The start menu is gone in favour of a much better UI, get over it.
  • 1 Hide
    Nightsilver , September 25, 2012 3:19 PM
    The hell does Windows 8 have to do with "a multi-screen world"?
  • 7 Hide
    Old_Fogie_Late_Bloomer , September 25, 2012 3:27 PM
    herbsthewerdDoes anyone believe that electronics manufactures will be producing products that DON'T have touch in 5 years?

    They'd better still have products without touch in five years. Like I want to smear my fingers across a wide-gamut, matte display.
  • -4 Hide
    computernerdforlife , September 25, 2012 3:30 PM
    WIN8 CP runs great on my desktop. My credit card awaits this purchase.
  • 8 Hide
    Anonymous , September 25, 2012 3:34 PM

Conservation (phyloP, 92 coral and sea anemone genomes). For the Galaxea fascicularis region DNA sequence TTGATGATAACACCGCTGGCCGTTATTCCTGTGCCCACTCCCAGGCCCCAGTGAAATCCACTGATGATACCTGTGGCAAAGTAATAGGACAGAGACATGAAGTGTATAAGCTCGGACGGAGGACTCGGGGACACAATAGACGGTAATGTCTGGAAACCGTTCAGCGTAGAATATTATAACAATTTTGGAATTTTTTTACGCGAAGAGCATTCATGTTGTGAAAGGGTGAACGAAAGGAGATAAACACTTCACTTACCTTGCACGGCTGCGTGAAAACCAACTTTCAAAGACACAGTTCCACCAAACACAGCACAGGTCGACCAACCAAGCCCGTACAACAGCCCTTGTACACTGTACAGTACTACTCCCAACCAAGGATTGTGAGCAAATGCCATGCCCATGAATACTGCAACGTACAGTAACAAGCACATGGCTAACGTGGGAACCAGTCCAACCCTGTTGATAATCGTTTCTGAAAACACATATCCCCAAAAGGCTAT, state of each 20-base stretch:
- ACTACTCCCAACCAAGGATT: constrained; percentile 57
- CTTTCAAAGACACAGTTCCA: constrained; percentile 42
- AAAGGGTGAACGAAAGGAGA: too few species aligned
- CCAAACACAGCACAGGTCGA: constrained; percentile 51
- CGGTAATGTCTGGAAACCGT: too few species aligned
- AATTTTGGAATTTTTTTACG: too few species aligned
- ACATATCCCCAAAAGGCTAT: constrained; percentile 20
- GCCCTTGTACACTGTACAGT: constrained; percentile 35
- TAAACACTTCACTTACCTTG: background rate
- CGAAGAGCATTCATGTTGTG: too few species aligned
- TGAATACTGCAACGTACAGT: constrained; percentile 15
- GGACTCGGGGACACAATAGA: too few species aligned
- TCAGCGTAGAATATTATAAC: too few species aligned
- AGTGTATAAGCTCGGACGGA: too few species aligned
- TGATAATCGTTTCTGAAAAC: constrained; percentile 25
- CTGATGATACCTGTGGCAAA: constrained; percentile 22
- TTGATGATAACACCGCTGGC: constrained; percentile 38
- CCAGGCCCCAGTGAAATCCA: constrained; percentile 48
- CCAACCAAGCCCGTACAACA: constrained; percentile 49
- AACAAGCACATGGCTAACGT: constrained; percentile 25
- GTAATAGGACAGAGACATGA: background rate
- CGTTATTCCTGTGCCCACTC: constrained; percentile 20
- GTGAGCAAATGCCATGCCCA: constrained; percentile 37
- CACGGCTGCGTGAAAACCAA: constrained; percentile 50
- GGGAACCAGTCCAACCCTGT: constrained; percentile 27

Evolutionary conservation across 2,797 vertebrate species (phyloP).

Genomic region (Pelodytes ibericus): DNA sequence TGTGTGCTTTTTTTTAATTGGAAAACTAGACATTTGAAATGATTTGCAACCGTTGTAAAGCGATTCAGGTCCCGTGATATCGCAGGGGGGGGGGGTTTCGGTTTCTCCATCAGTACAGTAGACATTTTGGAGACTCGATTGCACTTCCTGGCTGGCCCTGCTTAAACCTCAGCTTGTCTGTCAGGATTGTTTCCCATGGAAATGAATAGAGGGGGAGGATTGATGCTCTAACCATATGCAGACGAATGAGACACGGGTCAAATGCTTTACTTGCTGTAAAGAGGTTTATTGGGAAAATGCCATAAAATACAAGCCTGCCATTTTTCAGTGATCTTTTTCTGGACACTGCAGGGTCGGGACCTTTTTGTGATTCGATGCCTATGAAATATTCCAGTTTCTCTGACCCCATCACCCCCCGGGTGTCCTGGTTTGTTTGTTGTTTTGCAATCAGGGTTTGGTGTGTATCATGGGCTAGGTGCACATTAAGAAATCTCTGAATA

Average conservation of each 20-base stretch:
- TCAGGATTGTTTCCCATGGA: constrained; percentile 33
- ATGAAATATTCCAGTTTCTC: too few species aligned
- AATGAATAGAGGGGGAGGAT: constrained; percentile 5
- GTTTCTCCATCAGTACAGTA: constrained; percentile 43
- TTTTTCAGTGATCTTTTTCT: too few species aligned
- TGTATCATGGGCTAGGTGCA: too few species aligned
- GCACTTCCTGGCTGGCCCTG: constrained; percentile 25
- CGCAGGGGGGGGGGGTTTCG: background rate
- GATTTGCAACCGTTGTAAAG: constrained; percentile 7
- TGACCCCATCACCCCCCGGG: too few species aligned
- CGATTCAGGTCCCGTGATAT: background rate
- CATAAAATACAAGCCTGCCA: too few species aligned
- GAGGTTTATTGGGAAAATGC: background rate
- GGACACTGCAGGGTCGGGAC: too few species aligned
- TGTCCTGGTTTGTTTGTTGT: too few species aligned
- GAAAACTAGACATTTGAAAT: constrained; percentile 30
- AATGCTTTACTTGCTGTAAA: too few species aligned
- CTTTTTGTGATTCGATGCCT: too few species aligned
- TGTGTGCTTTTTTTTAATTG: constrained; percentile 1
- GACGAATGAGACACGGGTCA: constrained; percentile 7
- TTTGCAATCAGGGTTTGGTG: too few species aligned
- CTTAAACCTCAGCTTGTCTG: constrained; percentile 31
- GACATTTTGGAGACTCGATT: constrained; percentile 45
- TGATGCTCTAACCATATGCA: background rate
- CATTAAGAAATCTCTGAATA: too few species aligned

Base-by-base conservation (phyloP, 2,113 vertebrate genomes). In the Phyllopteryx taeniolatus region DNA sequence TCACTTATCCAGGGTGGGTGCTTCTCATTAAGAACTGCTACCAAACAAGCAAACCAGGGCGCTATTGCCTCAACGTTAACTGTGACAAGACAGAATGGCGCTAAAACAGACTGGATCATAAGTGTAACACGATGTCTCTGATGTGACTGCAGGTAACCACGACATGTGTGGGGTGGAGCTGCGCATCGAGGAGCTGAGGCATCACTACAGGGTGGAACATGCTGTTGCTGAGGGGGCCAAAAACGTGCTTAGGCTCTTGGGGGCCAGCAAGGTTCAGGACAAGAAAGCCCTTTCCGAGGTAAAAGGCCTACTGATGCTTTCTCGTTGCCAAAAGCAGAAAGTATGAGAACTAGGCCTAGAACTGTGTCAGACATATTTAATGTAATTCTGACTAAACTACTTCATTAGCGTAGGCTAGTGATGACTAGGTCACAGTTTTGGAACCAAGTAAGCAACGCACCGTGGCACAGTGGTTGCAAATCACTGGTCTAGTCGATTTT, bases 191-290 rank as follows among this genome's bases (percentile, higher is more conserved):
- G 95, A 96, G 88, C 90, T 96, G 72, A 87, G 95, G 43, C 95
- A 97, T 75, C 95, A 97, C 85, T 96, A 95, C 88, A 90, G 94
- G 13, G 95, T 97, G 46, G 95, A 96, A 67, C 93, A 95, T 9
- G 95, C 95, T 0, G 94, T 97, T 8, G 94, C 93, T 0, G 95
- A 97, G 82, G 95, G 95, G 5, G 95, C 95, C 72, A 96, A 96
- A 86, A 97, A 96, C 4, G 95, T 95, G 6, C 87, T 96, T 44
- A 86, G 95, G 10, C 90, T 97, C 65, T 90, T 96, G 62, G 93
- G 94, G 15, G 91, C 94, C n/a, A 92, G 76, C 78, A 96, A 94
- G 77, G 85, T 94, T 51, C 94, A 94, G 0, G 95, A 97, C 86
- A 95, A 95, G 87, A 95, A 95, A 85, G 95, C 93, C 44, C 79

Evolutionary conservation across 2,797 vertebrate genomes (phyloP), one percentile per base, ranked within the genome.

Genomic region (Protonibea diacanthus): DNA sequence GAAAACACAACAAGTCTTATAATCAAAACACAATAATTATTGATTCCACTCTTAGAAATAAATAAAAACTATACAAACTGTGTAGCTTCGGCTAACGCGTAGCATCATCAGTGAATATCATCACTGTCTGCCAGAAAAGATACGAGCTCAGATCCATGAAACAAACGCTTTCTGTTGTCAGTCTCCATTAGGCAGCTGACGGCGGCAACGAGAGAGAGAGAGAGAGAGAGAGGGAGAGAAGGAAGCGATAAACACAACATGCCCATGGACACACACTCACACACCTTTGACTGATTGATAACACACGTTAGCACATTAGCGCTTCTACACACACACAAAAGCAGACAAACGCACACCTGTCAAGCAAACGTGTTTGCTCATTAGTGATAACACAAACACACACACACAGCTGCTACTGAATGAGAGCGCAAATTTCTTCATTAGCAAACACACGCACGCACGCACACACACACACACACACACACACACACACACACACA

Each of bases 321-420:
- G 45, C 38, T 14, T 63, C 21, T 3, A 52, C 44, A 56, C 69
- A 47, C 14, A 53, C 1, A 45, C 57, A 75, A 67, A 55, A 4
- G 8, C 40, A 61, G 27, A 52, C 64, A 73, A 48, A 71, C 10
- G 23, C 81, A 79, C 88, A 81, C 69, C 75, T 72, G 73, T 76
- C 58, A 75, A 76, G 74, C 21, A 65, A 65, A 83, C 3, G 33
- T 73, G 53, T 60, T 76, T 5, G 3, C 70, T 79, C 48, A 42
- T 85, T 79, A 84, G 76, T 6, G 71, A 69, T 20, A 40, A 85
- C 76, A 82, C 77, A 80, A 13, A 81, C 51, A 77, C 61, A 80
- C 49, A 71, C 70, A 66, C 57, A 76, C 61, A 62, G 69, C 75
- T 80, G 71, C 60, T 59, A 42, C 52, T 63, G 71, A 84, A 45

Two potential marketing slogans for Windows 8: 1) From bicycle to unicycle, enjoy the commute. 2) Finally! An operating system more confusing than Linux.
  • 9 Hide
    camel82 , September 25, 2012 3:37 PM
    herbsthewerdDoes anyone believe that electronics manufactures will be producing products that DON'T have touch in 5 years?

    Do you believe humans will undergo to genetic engineering to fit the insane vision of Ballmer of meters long arms to use a large TV/desktop monitor by touch?
    Do you believe screen manufacturers will stop developing large entertainment displays so people can use smaller, more comfortable touch screens?
    Do you believe people will stop watching a large screen from the couch to enjoy premium HD content holding a 10" screen in their arms?
    Do you believe MS will stop selling/developing Kinect so the UI can stay touch centric everywhere rather than movement tracking centered when it needs?
    Do you understand your vision implies all those absurdities to happen at once? Someone please call the Ballmer-mobile!